Coming Home

22 years ago.
It was a beautiful soft Florida morning in November. As was his early morning habit, Dad had walked around the house, inspecting the rose bushes to see if any could be cut and brought inside to brighten the air around you. You loved your roses! But there was only one, still just a tight bud, out of season. 
You labored all morning to breathe, each breath coming slower, with more space in between it and the next. The thought occurred to me that we were witnessing the rhythm of birth, in reverse. 
Dad put on a CD of instrumental music--hymns, played on flute and harp. Amazing Grace, your favorite, came on. You struggled to gather the next breath, and under my own breath, I spoke to you:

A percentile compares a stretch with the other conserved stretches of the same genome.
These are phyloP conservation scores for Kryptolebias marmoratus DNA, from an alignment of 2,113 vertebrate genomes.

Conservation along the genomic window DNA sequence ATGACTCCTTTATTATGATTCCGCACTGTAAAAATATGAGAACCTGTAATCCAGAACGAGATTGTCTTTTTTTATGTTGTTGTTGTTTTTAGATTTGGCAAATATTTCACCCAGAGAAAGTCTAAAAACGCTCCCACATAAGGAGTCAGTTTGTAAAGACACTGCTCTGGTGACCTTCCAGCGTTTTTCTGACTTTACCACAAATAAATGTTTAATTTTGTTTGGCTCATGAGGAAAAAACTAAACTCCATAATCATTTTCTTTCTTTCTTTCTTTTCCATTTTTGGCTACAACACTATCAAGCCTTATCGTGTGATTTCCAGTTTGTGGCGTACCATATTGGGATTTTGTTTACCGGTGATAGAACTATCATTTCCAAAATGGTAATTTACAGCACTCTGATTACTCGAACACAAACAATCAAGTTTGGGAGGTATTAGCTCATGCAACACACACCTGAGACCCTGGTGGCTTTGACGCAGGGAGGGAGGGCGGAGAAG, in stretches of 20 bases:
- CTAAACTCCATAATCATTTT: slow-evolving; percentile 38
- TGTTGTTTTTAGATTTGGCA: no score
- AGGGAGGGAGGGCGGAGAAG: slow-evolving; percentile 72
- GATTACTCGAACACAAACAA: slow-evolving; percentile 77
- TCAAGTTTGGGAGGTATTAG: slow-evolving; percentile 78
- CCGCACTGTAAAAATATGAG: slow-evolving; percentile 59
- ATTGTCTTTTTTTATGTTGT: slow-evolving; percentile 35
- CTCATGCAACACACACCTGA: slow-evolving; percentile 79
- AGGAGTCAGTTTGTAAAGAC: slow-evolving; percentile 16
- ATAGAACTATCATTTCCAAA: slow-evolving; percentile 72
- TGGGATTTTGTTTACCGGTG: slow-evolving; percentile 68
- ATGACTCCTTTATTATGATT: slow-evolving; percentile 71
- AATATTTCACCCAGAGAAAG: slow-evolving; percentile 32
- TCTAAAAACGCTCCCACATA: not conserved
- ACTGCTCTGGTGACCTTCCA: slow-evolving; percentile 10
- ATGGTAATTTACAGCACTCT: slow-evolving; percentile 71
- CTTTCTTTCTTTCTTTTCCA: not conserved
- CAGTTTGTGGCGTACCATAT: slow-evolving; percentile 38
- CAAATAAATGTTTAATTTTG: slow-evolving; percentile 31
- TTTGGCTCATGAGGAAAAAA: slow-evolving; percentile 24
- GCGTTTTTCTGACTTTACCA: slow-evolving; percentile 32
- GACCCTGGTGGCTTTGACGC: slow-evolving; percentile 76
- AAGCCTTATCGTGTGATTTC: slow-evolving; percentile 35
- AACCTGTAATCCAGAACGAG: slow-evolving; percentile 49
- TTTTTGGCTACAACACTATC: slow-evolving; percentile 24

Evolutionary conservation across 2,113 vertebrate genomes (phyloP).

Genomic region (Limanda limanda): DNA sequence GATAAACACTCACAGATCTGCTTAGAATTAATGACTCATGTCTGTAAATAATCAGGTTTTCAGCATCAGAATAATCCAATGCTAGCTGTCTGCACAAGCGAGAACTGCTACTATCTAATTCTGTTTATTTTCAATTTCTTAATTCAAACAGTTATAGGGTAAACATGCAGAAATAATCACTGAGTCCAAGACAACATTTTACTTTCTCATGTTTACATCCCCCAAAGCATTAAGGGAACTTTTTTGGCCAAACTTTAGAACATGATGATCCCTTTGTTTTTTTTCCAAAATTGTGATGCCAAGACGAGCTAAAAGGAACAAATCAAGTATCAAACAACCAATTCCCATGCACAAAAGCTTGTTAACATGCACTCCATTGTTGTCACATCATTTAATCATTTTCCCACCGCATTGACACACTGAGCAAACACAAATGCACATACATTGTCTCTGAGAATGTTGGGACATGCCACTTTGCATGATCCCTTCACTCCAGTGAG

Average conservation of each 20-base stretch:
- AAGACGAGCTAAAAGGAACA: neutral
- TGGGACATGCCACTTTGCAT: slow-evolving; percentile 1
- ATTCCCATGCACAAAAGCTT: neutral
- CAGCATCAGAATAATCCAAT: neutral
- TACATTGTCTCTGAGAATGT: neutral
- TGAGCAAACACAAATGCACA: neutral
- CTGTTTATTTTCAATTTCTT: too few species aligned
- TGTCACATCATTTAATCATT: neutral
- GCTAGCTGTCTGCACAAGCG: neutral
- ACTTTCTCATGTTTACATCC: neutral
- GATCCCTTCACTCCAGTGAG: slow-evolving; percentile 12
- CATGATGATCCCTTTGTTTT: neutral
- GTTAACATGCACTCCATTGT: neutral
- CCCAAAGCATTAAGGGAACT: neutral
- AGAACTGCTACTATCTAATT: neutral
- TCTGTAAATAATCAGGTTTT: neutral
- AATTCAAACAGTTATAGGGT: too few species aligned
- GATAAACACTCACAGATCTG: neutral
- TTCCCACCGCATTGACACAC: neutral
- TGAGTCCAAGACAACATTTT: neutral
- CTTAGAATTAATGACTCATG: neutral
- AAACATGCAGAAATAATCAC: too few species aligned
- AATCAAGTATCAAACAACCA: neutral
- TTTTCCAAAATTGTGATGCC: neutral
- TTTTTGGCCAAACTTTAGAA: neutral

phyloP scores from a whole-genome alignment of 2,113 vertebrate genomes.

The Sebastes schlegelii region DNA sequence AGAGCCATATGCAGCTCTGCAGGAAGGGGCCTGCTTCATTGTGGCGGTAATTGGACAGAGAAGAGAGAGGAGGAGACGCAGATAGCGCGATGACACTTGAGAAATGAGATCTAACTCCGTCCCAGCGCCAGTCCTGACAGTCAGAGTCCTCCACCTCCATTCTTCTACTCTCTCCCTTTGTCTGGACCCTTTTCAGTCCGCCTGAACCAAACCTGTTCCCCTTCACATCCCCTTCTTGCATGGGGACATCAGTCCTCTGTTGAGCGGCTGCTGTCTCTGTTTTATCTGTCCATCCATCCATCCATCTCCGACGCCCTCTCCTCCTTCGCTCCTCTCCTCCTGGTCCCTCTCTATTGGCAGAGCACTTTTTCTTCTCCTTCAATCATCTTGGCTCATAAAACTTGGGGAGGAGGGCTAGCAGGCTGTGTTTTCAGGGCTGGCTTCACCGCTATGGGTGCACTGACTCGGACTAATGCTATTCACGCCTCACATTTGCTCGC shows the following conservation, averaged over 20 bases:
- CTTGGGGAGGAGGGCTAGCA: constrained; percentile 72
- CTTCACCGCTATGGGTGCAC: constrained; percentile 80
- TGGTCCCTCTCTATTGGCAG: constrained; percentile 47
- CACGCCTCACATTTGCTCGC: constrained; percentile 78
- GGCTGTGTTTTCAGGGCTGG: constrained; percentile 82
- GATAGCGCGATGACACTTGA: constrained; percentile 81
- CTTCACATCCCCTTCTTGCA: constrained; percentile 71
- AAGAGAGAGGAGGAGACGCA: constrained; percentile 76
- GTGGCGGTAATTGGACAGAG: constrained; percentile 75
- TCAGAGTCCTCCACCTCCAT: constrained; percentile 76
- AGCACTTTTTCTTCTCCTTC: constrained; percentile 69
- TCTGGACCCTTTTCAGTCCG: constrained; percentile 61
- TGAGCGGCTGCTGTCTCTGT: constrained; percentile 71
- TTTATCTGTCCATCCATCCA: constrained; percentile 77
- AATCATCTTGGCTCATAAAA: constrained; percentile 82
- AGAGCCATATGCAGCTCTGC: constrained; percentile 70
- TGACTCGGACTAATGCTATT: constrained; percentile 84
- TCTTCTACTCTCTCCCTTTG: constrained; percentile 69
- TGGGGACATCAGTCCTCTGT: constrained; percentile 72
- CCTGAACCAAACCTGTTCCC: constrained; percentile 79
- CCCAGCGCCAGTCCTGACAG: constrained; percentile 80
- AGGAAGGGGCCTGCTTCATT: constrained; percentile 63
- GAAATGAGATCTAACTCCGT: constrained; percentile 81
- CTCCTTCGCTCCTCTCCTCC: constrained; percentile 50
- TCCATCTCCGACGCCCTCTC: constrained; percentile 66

"It's OK. Let go. Be made whole. Be made beautiful. Come home." This became my mantra, over the soundtrack of gasping breath, silence, flute. 
I realized suddenly, as the breaths continued to slow their pace, that I was not so much *saying* it to you, as *overhearing* it.
Another was calling you home, urging you to step over, to be healed finally of all your wounds.
Dad held your hand. The flute continued its song.
And the moment came, so simply and quietly, when the next breath simply - did not.
As my sister and I wept and held each other, Dad walked outside to hide his grief from us. He came back five minutes later, his face full of wonder.
The rose, a tight bud out of season just a few hours earlier, had bloomed. 
And we knew that you were home.